Since 2010, Ducati has built an entirely new genre, now called the Adenture Tourer, with the Multistrada. (Translated: Many Roads – sounds better in Italian). This ultimate versatile, '4-in-1', has captured the heart of that middle aged, lucrative market. Those riders who know that, frankly, they're unlikely to be riding the “Road of Bones” any time soon. In fact most of their riding is in the city, so lightness is key. On the week-end they're likely to crank it through the twisties. Occasionally they'll load up the panniers and tour for a week-end or a week. And very rarely they'll negotiate a graded dirt road in a National Park.
The Multi (like most bikes) is perfectly fine in the dirt. Put decent tyres on it, switch off the ABS, and you can consistently win the Pikes Peak race that until recently was half dirt, half tar. 156 turns on a 20km course up to 14,000'. And people have used it to scale high mountains, and traverse continents.
So successful is this bike that BMW have responded, with the S1000XR. This is an inline-4 (same as the S1000R), with a chain final drive, and it even looks like the Multi, especially with the panniers on. By all reports the BMW is faster, has better handling, and some reviewers found it more comfortable than the Ducati. But every single review (and I found this myself) on the XR finds a handlebar buzz at motorway speeds. Which is kind've a killer for touring, or long commutes.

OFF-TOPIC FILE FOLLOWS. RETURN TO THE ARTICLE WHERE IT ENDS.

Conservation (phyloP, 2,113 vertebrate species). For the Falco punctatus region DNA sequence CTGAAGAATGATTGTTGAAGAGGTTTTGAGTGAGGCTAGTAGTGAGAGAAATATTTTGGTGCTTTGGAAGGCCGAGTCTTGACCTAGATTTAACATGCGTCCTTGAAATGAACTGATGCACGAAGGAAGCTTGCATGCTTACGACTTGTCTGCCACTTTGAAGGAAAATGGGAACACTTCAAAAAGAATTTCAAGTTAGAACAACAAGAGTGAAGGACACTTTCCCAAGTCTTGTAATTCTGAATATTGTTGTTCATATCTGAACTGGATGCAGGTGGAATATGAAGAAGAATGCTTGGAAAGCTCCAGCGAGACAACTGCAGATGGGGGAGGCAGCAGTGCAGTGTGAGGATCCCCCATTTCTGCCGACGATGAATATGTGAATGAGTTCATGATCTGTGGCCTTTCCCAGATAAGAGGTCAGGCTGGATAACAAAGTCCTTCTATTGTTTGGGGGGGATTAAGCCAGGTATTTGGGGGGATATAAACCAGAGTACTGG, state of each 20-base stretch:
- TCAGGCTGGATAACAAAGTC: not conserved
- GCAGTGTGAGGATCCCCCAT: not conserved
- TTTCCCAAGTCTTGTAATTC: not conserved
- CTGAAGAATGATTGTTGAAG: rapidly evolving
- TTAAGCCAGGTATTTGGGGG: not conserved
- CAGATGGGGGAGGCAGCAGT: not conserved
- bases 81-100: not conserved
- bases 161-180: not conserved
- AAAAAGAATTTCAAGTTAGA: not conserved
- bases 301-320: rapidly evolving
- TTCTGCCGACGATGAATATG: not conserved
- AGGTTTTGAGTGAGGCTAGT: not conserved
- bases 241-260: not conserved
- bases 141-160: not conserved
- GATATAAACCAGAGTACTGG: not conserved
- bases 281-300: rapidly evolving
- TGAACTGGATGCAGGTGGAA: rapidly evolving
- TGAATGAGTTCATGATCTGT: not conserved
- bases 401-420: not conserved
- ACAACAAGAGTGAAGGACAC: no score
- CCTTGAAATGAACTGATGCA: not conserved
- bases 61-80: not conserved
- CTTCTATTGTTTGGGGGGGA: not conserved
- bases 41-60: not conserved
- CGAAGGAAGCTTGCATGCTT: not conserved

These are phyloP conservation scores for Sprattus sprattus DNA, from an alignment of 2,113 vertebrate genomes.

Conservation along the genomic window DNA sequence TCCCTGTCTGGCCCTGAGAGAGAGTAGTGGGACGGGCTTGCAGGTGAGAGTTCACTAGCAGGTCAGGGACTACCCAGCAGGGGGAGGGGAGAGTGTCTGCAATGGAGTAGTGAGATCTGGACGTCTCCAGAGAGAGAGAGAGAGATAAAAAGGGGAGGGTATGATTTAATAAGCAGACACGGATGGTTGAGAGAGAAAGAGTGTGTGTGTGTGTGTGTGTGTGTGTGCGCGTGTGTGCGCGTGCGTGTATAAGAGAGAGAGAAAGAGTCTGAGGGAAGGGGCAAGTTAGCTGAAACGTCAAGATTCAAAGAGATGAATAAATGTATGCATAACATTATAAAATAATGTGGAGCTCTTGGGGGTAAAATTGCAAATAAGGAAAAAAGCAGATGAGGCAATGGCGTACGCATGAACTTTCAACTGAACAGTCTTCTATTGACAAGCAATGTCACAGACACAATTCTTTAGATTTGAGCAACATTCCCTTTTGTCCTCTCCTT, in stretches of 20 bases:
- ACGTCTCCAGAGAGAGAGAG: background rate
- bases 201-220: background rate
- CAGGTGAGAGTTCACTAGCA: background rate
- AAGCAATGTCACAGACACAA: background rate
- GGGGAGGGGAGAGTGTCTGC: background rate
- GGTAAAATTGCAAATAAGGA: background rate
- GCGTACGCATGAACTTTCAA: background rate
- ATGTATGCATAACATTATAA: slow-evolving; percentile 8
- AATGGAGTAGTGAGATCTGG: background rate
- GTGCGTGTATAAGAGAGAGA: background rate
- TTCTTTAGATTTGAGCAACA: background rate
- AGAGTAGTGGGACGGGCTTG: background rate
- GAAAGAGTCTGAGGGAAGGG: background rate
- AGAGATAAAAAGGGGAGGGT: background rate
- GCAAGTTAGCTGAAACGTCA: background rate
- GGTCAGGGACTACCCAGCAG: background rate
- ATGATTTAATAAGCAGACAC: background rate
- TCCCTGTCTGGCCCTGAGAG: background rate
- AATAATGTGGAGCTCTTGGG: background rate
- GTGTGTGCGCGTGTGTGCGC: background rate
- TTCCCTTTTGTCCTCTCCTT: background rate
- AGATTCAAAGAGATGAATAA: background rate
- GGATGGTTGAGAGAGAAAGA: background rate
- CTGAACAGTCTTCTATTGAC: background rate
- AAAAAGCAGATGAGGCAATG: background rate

Also every review but one reckoned they'd buy the Ducati over the BMW. I'm sure BMW will get there, but they still have a little way to go.
And this at a time when Ducati is threatening the almighty GS with the Multistrada Enduro
Last year Ducati came out with the ultimate hipster bike, the Scrambler
And now, not to be outdone, BMW have come out with their version of the Scrambler. To my eye this has more of a cafe racer look than a scrambler, but hey, what do I know. What I do know is that this is no longer about trail riding (now subsumed by the Dual Sport bikes). These Scramblers are all about looking hip, with retro gear on, riding about town.
Admittedly, both the Multi Enduro, and the Ducati Scrambler are hardly novel ideas. More evolution than revolution.